Last Sunday I wrote a post about the stress of teaching, and how it was affecting me. It received some interesting responses, both in the comments and on Twitter. The Twitter consensus seemed to be that most teachers feel that way at times. There are moments when the stress builds, it all becomes too much and the smallest thing will break you.
But this tweet made me think:
I’m sure it’s the same for a lot of teachers. We often hear about teachers burning out and the high attrition rate, especially in the first few years of teaching. The stress and workload demands drive many from the profession.
But even though I DO feel stressed and have days like lasts Friday where it all just seems too much, I’m not seriously entertaining the idea of leaving.
This is why I stay:
1. Teaching is Rewarding
I love that moment when a child’s eye’s light up because they’ve learned something – the excitement and appreciation that they show. Learning is a joyful experience and it’s incredibly satisfying to be a part of a student’s journey. I also find that I am continually learning. Even after 20 years, I’m still being challenged and inspired to find new ways of doing things. It’s never boring.
2. Teaching allows me to be creative and to vary my days
No two days are ever the same, and as a primary school teacher, I get to teach all the subjects. I teach art, music, HSIE, mathematics, writing, public speaking, dance, drama. I am a person who craves variety and primary school teaching allows me plenty of that. The process of designing units of work and planning lessons is also highly creative and I enjoy coming up with new and engaging ways to teach. I enjoy the challenge of having students with special behaviour or learning needs. I like to think outside the box and find the key to reaching students for whom traditional teaching approaches don’t seem to work.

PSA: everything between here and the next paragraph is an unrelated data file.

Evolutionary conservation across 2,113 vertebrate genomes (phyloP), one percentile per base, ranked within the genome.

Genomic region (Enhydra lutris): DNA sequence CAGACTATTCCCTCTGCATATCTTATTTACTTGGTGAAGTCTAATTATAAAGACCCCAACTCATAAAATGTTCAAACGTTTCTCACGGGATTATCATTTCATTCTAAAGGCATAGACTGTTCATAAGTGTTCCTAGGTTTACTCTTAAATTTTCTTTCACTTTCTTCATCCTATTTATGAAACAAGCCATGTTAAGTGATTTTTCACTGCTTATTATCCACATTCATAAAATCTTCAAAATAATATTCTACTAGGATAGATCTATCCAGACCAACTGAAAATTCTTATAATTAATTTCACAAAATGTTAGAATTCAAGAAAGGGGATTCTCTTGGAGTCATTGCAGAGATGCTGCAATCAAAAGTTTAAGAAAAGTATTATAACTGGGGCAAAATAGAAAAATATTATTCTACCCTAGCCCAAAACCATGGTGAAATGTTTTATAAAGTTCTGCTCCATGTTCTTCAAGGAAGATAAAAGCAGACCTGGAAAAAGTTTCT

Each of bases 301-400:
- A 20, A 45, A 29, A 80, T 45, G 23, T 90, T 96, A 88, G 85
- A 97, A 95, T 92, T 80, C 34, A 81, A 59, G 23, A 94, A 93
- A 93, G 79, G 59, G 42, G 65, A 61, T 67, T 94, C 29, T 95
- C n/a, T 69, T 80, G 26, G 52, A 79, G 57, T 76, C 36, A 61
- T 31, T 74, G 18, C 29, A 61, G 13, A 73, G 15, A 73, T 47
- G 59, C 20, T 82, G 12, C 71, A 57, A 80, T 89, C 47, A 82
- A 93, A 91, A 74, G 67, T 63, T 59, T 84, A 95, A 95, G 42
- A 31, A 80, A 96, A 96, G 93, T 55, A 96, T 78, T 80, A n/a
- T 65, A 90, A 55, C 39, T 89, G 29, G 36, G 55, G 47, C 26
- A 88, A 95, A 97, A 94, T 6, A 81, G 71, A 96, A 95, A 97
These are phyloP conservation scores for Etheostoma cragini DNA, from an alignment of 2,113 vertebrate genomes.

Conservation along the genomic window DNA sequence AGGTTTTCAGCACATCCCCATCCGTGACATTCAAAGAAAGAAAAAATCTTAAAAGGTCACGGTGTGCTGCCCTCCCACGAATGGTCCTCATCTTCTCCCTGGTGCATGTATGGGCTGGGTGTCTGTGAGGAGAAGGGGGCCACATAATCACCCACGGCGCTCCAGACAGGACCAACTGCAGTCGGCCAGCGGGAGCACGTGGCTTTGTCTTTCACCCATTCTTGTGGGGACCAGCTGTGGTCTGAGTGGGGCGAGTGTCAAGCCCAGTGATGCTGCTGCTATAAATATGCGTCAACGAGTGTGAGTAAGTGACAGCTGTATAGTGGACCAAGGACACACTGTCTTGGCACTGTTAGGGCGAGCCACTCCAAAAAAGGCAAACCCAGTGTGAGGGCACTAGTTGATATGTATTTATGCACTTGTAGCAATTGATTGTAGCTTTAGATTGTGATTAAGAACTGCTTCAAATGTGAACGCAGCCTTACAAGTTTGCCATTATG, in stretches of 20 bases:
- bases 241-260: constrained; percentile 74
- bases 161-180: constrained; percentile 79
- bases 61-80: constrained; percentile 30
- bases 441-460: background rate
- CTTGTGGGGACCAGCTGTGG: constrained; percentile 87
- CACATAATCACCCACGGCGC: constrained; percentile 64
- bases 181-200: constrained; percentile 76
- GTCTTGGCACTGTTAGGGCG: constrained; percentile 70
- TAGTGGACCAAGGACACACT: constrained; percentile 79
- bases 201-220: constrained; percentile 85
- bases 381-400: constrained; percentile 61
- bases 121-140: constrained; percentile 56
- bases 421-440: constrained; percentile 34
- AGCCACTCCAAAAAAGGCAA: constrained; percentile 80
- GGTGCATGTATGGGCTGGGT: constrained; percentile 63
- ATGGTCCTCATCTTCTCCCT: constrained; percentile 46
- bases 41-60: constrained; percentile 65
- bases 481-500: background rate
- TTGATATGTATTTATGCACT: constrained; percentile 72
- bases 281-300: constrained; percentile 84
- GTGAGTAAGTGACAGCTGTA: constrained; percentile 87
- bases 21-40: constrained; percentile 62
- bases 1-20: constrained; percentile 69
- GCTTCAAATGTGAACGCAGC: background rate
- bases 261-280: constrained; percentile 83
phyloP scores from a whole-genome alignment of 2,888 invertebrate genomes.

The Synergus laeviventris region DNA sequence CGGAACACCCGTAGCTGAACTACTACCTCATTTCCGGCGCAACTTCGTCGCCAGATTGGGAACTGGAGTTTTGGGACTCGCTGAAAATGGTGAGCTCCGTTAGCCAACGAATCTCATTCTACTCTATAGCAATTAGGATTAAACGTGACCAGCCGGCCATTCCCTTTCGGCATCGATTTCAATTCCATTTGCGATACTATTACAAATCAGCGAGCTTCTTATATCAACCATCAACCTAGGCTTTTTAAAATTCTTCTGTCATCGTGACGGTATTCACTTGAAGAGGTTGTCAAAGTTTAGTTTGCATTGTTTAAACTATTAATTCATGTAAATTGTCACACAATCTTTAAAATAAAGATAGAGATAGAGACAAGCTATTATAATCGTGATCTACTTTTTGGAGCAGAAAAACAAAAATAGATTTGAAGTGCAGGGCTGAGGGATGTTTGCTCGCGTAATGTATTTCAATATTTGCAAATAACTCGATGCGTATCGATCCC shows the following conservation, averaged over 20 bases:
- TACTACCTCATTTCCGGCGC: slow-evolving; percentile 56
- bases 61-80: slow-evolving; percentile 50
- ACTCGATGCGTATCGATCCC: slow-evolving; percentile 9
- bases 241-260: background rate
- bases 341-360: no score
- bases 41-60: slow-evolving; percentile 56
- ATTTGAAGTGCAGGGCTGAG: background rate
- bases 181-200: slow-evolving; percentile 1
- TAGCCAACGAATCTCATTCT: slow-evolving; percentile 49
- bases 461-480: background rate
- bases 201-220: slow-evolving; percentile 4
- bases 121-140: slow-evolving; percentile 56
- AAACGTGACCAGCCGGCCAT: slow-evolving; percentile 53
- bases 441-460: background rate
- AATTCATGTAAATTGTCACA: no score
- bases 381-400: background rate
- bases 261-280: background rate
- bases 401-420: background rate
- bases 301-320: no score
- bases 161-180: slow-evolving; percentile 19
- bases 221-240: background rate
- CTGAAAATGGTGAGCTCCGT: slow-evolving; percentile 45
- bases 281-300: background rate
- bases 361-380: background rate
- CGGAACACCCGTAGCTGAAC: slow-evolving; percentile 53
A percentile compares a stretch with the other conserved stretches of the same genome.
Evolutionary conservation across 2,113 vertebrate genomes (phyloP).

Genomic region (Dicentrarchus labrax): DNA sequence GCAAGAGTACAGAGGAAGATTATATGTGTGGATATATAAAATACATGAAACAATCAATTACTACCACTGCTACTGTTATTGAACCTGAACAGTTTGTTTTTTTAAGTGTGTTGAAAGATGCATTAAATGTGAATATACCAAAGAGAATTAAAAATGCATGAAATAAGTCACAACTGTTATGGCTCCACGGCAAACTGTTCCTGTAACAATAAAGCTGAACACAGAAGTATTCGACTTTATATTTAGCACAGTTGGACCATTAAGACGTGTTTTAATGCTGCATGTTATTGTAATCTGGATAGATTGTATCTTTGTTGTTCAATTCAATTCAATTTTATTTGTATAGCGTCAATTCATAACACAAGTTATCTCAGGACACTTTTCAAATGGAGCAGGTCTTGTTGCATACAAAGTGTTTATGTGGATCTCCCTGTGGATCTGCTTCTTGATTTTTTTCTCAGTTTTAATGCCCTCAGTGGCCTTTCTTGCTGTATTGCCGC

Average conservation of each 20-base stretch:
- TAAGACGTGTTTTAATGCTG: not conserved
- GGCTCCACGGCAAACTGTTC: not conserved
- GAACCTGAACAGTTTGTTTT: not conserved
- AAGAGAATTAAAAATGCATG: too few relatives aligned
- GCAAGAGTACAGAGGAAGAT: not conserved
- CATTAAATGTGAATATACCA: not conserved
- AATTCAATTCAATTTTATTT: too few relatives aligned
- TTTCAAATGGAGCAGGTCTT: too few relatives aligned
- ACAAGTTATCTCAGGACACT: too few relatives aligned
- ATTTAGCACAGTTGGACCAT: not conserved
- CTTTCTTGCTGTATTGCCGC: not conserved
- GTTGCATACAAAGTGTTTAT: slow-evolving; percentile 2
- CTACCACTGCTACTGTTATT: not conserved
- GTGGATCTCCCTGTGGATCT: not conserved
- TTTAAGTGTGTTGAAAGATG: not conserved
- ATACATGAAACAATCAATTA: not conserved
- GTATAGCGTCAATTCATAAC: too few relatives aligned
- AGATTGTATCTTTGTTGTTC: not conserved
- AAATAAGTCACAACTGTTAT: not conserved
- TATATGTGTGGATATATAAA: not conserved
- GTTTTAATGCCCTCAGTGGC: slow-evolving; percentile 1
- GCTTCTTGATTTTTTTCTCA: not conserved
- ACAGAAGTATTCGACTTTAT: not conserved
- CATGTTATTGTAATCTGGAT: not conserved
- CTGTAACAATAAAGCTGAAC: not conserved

3. I love my students
I am blessed to work at a school with a very positive culture. The students from K-6 enjoy coming to school and most greet me enthusiastically whenever they see me either in class or in the playground. They are keen to learn and appreciative of our efforts. They are nice kids and working with them is a joyful experience.
3. I have great colleagues
I am also blessed to work with a team of very committed and enthusiastic educators. There is none of the cynicism that abounds in some workplaces. My colleagues care about their work and, like me, are continually learning. We support each other through collaborative planning and teamwork and share the load. We recognise that not everyone has strengths in every area and help each other out. A teacher who is talented in music will take that subject for another teacher, who in turn might teach PE for a teacher who has difficulty in that area. When people are sick, run down or going through difficult times, my colleagues are quick to help out, shouldering some of their responsibilities at time until that person is able to cope once again.
4. I have a great principal
The principal I work for is committed to making good educational decisions. She is not swayed by political interests, or the pressure to produce higher and higher results in standardised tests. Instead, she allows the specific learning needs of our students to determine our directions for school improvement. She listens to staff and consults with us. She acknowledges our hard work. If there is a period of time where I am overloaded, as I have been lately, she will find ways to release me from face to face teaching so that I can catch up, and will be flexible with deadlines wherever possible.
I realise that I am lucky. Not all schools have this positive culture. In fact, this article by Dan Haesler explains that many new teachers leave the profession because of the lack of support from their colleagues.
I am fortunate because, even when I feel stressed and demoralised, I work in a supportive environment. That’s what keeps me going.
It’s the culture of the school that makes the difference.